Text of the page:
According to a Queen’s University study in 2013, Canada’s workplace levels of stress have doubled since 2009, and financial stress has tripled. When you’re a startup founder, these stressors are placed solely on your shoulders. Being the leader means receiving pats on the back when you succeed, but when you fail, the responsibility is yours and yours alone.
It’s no surprise then that entrepreneurs self-report on mental health conditions, such as depression and substance abuse, more often than the general public does. In fact, 72% of entrepreneurs report being affected by mental health conditions, and a third of them claim to be affected by two or more issues. With awareness about mental illness becoming more prevalent in our personal and professional lives, a new level of understanding is going a long way in making a dent in these issues, and new programs are helping startup founders and their employees stay healthy, both mentally and physically.
The Founder Blues
It’s no surprise that entrepreneurs self-report on mental health conditions, such as depression and substance abuse, more often. A startup can feel like a pressure cooker.
A startup can feel like a pressure cooker, and those stressors are making “startup depression” or “founder’s blues” all too common. The pressure of running a company, the personal nature of your business failures, and a constant state of uncertainty can lead to intense anxiety. A founder’s once-passionate perspective can transform into an unstable frame of mind – obsessive thoughts, cycles of withdrawal and engagement, and low self-worth. All these factors, compounded by stress, isolation, long work hours, and lack of self-care can lead to depression.
Stories of startup founders quietly suffering are more commonly leading to shocking suicides. Last year Austen Heinz, a biotech entrepreneur and founder of Cambrian Genomics, took his own life after struggling with depression. In 2013, two high-profile suicides rocked the community within weeks of each other: Aaron Swartz, co-founder of Reddit, and Jody Sherman, founder of Ecomom, both took their own lives – at the time of their deaths Swartz was under indictment for data theft, while Sherman’s startup had recently failed. While these cases are devastating, they’ve opened up the discussion on mental health issues and forced the startup ecosystem to examine the pressures founders face daily.
To combat these worrying trends, we’re seeing an emergence of programs that legitimize newer concepts such as fatigue management and preventative healthcare. The most progressive companies take care of their employees to remain competitive in attracting talent, but now even more traditional workplaces are exploring the link between an employee’s physical and mental health and a company’s bottom line. It’s well-documented that having a team of healthy workers means increased productivity and decreased absenteeism, as well as less costly drug and long-term disability claims down the road.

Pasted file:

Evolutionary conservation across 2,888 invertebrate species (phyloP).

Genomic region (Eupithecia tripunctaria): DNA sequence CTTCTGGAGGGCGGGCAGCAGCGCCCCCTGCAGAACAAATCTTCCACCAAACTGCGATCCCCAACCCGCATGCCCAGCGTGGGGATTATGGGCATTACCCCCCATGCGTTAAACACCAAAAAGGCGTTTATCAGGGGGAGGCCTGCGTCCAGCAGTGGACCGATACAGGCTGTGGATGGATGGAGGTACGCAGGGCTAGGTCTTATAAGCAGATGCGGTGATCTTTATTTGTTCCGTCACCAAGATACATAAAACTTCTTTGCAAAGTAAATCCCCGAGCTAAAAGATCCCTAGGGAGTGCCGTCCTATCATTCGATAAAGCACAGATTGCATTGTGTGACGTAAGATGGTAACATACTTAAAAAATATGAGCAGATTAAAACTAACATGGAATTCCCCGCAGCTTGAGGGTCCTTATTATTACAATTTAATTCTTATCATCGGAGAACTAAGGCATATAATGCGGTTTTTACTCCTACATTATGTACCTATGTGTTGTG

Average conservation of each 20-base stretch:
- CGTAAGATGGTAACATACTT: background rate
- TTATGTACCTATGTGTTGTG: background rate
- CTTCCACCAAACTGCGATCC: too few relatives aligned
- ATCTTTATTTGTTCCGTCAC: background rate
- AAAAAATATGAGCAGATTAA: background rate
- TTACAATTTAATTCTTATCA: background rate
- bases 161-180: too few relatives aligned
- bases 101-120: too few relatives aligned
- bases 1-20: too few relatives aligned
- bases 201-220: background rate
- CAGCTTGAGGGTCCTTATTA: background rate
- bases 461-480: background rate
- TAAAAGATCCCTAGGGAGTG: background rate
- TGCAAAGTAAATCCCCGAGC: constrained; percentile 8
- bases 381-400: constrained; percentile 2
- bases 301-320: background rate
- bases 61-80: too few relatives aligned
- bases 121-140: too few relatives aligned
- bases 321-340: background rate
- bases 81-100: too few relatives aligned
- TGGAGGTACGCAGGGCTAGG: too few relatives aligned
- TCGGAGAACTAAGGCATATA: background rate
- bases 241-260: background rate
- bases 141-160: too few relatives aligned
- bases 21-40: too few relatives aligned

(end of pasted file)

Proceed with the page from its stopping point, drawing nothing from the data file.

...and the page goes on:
The rise of Millennial workers is also driving the demand for more complete healthcare. These employees want options such as naturopathic medicine, mental health counselling, fitness subsidiaries, and innovative Employee Assistance Programs (EAPs) to be brought into benefits packages, often via apps and on-demand services.
What’s an EAP?
Employee Assistance Programs are on-demand counselling services available through a number of platforms. An EAP can be designed to assist in matters including marital and family issues, substance abuse and addiction, anxiety and depression, and extreme stress.
They solve many of the traditional roadblocks faced when someone is searching for help with mental health. A there-when-you-need-it service, EAPs are low-commitment, time-saving, judgement-free and completely anonymous. They’re also less costly than traditional insurance options, saving companies 20-30% on their mental health claims, with many costing only a few dollars per month per employee. North American businesses have seen a 7% increase in the use of EAPs and corporate wellness services, and this trend is continuing to grow among companies both interested in preserving their bottom line, and keeping their offerings cutting-edge to attract talent in competitive fields.
Interestingly, many of the companies that will lessen startup depression are startups themselves. TranQool, a Toronto-based EAP that launched recently, allows users to connect with trained and licensed therapists via video chat. Founder Chakameh Shafii started the company after struggling with stress and severe anxiety, with the simple mission to bring affordable mental healthcare to all Canadians. Look for their worldwide expansion in 2016, and in the meantime, talk to your insurance provider about your EAP options. There are hundreds to choose from, and you might be giving your staff – and yourself – a huge leg up over startup depressions
Feature image courtesy Hack Things.